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Late Sub Kelades Stuns Holohan in Halifax

Read on for Fight Night Halifax prelim results...
Stepping in on five days’ notice to replace Louis Gaudinot, Nova Scotia flyweight Chris Kelades thrilled his hometown fans at Scotiabank Center in Halifax Saturday with a stirring three-round unanimous decision win over previously unbeaten Irishman Patrick Holohan.

Scores in the UFC Fight Night prelim bout were 29-28 across the board.

Holohan (10-1-1) controlled much of the first round, with several takedowns and a tight body triangle keeping him ahead of his foe. Kelades was able to rock Holohan briefly with a right hand early in the frame, but other than that, it was the Dubliner all the way.

With the crowd cheering him on, Kelades (8-1) started the second off strong with some hard knees at close range, and as the two subsequently tumbled to the mat, the Cole Harbour product was able to take advantage of positioning as he sunk in a guillotine choke. Kelades eventually gave up on the choke, Holohan settling into the top position. With a minute left, the two rose, but Kelades responded with a slam of his opponent. Moving into the mount position, Kelades fired off a barrage of ground strikes and tried to sink in an armbar, but the bell intervened.

Kelades roared out of his corner to start the final round, Holohan slowing things down with a takedown attempt that came up short. Kelades kept the pressure on, with the fight going back to the mat. A triangle attempt by Holohan missed the mark and Kelades took the wheel, throwing strikes as he moved from position to position, wrapping up an impressive and improbable effort.
 

CRUICKSHANK vs. NJOKUANI

It wasn’t a bout that lived up to its Fight of the Night billing, but Daron Cruickshank won the battle of strikers against Anthony Njokuani with takedowns, taking a shutout three-round decision in the process.

All three judges saw it 30-27.

Cruickshank set a fast pace from the start, using his strikes to set up a takedown 90 seconds in. Njokuani got up quickly, yet even though he was being the aggressor, he wasn’t putting the requisite punches or kicks behind it to give Cruickshank any cause for concern. Detroit’s Cruickshank pulled off a second takedown with a minute remaining and he kept the Las Vegan grounded until the horn.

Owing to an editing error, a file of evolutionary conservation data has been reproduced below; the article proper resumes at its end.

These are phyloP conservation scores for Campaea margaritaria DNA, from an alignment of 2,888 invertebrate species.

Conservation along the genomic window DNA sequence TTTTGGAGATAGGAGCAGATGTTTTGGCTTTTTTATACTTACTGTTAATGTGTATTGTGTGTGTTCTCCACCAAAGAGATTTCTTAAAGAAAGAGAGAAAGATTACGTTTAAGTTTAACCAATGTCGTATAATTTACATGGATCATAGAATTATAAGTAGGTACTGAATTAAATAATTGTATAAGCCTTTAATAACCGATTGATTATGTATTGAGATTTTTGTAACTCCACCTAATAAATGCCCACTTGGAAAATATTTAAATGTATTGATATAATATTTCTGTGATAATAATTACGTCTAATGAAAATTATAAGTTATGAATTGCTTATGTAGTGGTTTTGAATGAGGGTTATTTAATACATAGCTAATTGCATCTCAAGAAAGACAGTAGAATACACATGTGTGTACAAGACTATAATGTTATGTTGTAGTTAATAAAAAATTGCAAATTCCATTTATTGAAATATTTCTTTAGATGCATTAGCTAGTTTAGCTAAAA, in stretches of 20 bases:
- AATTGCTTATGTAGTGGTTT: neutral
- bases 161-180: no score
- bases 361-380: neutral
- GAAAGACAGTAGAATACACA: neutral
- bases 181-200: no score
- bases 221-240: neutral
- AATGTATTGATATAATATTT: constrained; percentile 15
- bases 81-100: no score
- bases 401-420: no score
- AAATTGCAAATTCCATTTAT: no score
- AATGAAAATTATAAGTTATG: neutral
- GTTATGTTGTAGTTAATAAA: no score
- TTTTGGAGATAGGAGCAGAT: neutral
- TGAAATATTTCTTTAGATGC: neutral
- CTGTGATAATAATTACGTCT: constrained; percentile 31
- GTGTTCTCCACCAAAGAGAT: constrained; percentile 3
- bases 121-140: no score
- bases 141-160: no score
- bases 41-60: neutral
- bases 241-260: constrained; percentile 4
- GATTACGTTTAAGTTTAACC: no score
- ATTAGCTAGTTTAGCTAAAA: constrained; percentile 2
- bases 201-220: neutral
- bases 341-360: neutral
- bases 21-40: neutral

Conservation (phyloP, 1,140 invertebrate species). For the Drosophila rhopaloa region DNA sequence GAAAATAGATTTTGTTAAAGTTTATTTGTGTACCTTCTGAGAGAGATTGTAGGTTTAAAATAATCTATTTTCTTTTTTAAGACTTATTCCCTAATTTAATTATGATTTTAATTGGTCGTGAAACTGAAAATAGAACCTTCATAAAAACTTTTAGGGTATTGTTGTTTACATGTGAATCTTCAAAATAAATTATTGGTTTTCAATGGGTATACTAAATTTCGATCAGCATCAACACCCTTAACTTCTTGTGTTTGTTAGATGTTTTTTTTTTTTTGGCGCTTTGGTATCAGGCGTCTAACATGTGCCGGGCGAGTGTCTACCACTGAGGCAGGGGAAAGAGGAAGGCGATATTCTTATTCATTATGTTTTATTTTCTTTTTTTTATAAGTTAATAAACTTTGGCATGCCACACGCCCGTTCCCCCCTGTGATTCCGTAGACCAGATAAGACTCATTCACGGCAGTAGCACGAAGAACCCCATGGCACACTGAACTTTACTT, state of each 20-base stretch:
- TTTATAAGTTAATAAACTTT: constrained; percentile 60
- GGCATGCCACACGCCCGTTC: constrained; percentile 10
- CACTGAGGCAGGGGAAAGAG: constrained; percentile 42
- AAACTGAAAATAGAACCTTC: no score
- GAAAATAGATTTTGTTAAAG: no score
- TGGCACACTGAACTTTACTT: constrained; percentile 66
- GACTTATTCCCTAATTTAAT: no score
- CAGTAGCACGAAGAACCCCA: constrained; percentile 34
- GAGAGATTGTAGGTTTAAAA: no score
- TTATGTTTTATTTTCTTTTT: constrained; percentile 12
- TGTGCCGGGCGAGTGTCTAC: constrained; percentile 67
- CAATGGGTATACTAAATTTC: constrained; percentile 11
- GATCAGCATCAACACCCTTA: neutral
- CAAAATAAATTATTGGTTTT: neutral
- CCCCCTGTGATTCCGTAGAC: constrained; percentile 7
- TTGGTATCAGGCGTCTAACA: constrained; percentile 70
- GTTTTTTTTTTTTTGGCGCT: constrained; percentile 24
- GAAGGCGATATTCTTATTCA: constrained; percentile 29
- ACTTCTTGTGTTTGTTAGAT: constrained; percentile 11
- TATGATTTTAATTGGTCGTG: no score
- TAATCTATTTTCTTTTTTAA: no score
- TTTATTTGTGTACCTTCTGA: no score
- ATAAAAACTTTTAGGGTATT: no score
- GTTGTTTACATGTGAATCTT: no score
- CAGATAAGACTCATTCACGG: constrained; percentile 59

The mix of striking and takedowns continued to pay dividends in round two, with a flying knee and a thudding slam the highlights for Cruickshank. With under two minutes left, Njokuani finally began to sit down on his punches, but Cruickshank took the shots well and came back firing hard.

The pace dipped in the third, but things got interesting in the final minute when Njokuani went for an armbar after a Cruickshank takedown. He wasn’t able to secure the finish, with the bout ultimately going the three-round distance.

Cruickshank improves to 16-5 with the win; Njokuani falls to 16-9 with 1 NC.
 

AUBIN-MERCIER vs. LINDSEY

TUF Nations finalist Olivier Aubin-Mercier picked up his first UFC win in lightweight action, submitting Kanas’ Jake Lindsey in the second round.

Aubin-Mercier’s striking looked to be on another level since his time on TUF Nations and subsequent loss in the finals, and whether it was his kicks or his punches, he took an early lead, allowing him to close the distance midway through the round and score the takedown. After taking several ground strikes, Lindsey (9-2) got to his feet with a minute left, even scoring with a leg-trip takedown before the end of the round.

The left hand of Montreal’s Aubin-Mercier (6-1) was on target in the second, and a takedown midway through the round extended his lead. But he wouldn’t need it, as the judo black belt submitted Lindsey with an inverted triangle choke (a sankaku-jime in judo parlance) at the 3:22 mark.


FELDER vs. SAGGO

Octagon newcomer Paul Felder scored the biggest win of his career, earning a three-round split decision over Prince Edward Island’s Jason Saggo in a gritty lightweight bout.

Scores were 29-28 twice and 28-29.

Felder’s takedown defense was effective in the early going, but two minutes in, Saggo got the fight to the mat. Felder still made him work, not giving up anything easily. Felder was soon able to get himself upright, but Saggo put him back down almost immediately. Felder did reverse position late, getting some strikes in before the horn.

Saggo’s aggression in trying to get the takedown didn’t let up in the second, but Felder still wasn’t going to give up that position, and in the process he dominated the frame, punishing his foe at every turn.

There was more of the same for much of the third, but in the final seconds, Saggo hurt Felder and almost finished him, with only the bell keeping the Philadelphian from such a fate.

With the win, Felder improves to 9-0; Saggo falls to 10-2.


TUMENOV vs. DWYER

Russia’s Albert Tumenov cut down the 6-foot-4 Matt Dwyer down to size in their welterweight bout, using two ferocious head kicks to win via first round knockout.

The 5-foot-11 Tumenov was expected to have some difficulty getting inside on the British Columbia newcomer, but a left kick to the head dropped Dwyer and took care of that problem. Dwyer gamely tried to rise, but a second kick put him down and out, with referee Dan Miragliotta halting the bout at the 1:03 mark.


MUNHOZ vs. SANDERS

Bantamweight prospect Pedro Munhoz made quick work of Jerrod Sanders, submitting his foe 39 seconds into the first round of their prelim card opener.

Sanders, a former standout college wrestler, tried to take the fight to the mat as the fight began, but in the process of his takedown attempt, Munhoz locked in a guillotine choke. Sanders tried to slam his way out of trouble, but that just tightened the Brazilian’s grip, and the tap followed, improving Munhoz’ record to 12-1. Sanders falls to 14-3.
 

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